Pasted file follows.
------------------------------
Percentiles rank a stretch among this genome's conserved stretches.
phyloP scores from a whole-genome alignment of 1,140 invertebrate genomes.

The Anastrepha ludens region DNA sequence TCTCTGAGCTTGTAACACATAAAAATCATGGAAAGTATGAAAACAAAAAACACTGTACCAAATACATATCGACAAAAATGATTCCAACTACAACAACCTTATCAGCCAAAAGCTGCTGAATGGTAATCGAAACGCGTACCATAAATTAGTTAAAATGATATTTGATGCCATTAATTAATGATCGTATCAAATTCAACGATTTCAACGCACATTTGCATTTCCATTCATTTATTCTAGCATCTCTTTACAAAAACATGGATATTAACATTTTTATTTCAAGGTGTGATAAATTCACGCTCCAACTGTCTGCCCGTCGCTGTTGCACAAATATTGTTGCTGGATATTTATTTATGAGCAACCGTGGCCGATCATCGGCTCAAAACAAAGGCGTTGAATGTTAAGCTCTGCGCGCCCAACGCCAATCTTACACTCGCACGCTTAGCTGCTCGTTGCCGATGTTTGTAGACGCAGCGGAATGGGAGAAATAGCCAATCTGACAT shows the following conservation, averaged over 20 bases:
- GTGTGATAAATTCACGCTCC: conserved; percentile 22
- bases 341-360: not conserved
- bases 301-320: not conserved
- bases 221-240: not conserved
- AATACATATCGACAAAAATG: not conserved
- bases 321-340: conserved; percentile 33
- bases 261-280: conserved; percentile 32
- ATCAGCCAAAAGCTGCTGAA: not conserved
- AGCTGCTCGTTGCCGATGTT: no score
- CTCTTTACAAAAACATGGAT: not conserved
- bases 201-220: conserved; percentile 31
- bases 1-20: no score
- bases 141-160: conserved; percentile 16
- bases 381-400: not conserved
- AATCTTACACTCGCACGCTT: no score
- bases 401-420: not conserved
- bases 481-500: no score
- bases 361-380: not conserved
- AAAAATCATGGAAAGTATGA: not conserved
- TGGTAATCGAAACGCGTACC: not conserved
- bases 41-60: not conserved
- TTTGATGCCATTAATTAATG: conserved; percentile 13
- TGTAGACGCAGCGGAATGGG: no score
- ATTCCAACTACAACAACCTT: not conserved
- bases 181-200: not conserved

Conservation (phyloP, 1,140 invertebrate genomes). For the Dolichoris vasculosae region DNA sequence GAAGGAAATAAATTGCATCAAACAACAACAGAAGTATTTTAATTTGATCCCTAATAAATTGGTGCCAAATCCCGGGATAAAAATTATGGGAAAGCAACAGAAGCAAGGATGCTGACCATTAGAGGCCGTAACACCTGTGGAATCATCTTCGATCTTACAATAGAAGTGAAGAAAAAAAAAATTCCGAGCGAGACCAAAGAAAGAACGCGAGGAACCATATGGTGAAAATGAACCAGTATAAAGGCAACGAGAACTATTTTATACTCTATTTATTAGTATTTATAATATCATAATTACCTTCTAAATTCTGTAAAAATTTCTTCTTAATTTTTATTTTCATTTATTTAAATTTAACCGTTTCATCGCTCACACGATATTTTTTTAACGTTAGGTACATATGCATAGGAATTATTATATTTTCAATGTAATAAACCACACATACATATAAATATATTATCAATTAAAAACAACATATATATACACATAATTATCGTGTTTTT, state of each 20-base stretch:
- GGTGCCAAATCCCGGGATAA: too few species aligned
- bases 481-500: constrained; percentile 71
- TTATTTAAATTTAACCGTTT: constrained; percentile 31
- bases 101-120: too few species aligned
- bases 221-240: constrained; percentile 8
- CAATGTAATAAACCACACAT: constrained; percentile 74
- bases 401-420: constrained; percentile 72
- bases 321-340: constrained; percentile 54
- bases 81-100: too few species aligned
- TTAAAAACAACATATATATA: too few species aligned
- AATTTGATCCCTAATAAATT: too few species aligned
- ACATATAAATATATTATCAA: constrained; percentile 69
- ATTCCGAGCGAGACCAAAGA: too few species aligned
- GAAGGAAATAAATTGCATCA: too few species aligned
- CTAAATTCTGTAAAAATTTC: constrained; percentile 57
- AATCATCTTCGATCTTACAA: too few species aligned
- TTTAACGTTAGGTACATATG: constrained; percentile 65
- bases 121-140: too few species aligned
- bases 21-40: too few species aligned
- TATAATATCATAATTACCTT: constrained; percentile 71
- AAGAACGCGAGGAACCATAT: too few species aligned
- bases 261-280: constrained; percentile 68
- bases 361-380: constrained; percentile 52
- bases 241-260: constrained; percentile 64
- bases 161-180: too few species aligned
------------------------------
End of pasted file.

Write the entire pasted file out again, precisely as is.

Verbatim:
Percentiles rank a stretch among this genome's conserved stretches.
phyloP scores from a whole-genome alignment of 1,140 invertebrate genomes.

The Anastrepha ludens region DNA sequence TCTCTGAGCTTGTAACACATAAAAATCATGGAAAGTATGAAAACAAAAAACACTGTACCAAATACATATCGACAAAAATGATTCCAACTACAACAACCTTATCAGCCAAAAGCTGCTGAATGGTAATCGAAACGCGTACCATAAATTAGTTAAAATGATATTTGATGCCATTAATTAATGATCGTATCAAATTCAACGATTTCAACGCACATTTGCATTTCCATTCATTTATTCTAGCATCTCTTTACAAAAACATGGATATTAACATTTTTATTTCAAGGTGTGATAAATTCACGCTCCAACTGTCTGCCCGTCGCTGTTGCACAAATATTGTTGCTGGATATTTATTTATGAGCAACCGTGGCCGATCATCGGCTCAAAACAAAGGCGTTGAATGTTAAGCTCTGCGCGCCCAACGCCAATCTTACACTCGCACGCTTAGCTGCTCGTTGCCGATGTTTGTAGACGCAGCGGAATGGGAGAAATAGCCAATCTGACAT shows the following conservation, averaged over 20 bases:
- GTGTGATAAATTCACGCTCC: conserved; percentile 22
- bases 341-360: not conserved
- bases 301-320: not conserved
- bases 221-240: not conserved
- AATACATATCGACAAAAATG: not conserved
- bases 321-340: conserved; percentile 33
- bases 261-280: conserved; percentile 32
- ATCAGCCAAAAGCTGCTGAA: not conserved
- AGCTGCTCGTTGCCGATGTT: no score
- CTCTTTACAAAAACATGGAT: not conserved
- bases 201-220: conserved; percentile 31
- bases 1-20: no score
- bases 141-160: conserved; percentile 16
- bases 381-400: not conserved
- AATCTTACACTCGCACGCTT: no score
- bases 401-420: not conserved
- bases 481-500: no score
- bases 361-380: not conserved
- AAAAATCATGGAAAGTATGA: not conserved
- TGGTAATCGAAACGCGTACC: not conserved
- bases 41-60: not conserved
- TTTGATGCCATTAATTAATG: conserved; percentile 13
- TGTAGACGCAGCGGAATGGG: no score
- ATTCCAACTACAACAACCTT: not conserved
- bases 181-200: not conserved

Conservation (phyloP, 1,140 invertebrate genomes). For the Dolichoris vasculosae region DNA sequence GAAGGAAATAAATTGCATCAAACAACAACAGAAGTATTTTAATTTGATCCCTAATAAATTGGTGCCAAATCCCGGGATAAAAATTATGGGAAAGCAACAGAAGCAAGGATGCTGACCATTAGAGGCCGTAACACCTGTGGAATCATCTTCGATCTTACAATAGAAGTGAAGAAAAAAAAAATTCCGAGCGAGACCAAAGAAAGAACGCGAGGAACCATATGGTGAAAATGAACCAGTATAAAGGCAACGAGAACTATTTTATACTCTATTTATTAGTATTTATAATATCATAATTACCTTCTAAATTCTGTAAAAATTTCTTCTTAATTTTTATTTTCATTTATTTAAATTTAACCGTTTCATCGCTCACACGATATTTTTTTAACGTTAGGTACATATGCATAGGAATTATTATATTTTCAATGTAATAAACCACACATACATATAAATATATTATCAATTAAAAACAACATATATATACACATAATTATCGTGTTTTT, state of each 20-base stretch:
- GGTGCCAAATCCCGGGATAA: too few species aligned
- bases 481-500: constrained; percentile 71
- TTATTTAAATTTAACCGTTT: constrained; percentile 31
- bases 101-120: too few species aligned
- bases 221-240: constrained; percentile 8
- CAATGTAATAAACCACACAT: constrained; percentile 74
- bases 401-420: constrained; percentile 72
- bases 321-340: constrained; percentile 54
- bases 81-100: too few species aligned
- TTAAAAACAACATATATATA: too few species aligned
- AATTTGATCCCTAATAAATT: too few species aligned
- ACATATAAATATATTATCAA: constrained; percentile 69
- ATTCCGAGCGAGACCAAAGA: too few species aligned
- GAAGGAAATAAATTGCATCA: too few species aligned
- CTAAATTCTGTAAAAATTTC: constrained; percentile 57
- AATCATCTTCGATCTTACAA: too few species aligned
- TTTAACGTTAGGTACATATG: constrained; percentile 65
- bases 121-140: too few species aligned
- bases 21-40: too few species aligned
- TATAATATCATAATTACCTT: constrained; percentile 71
- AAGAACGCGAGGAACCATAT: too few species aligned
- bases 261-280: constrained; percentile 68
- bases 361-380: constrained; percentile 52
- bases 241-260: constrained; percentile 64
- bases 161-180: too few species aligned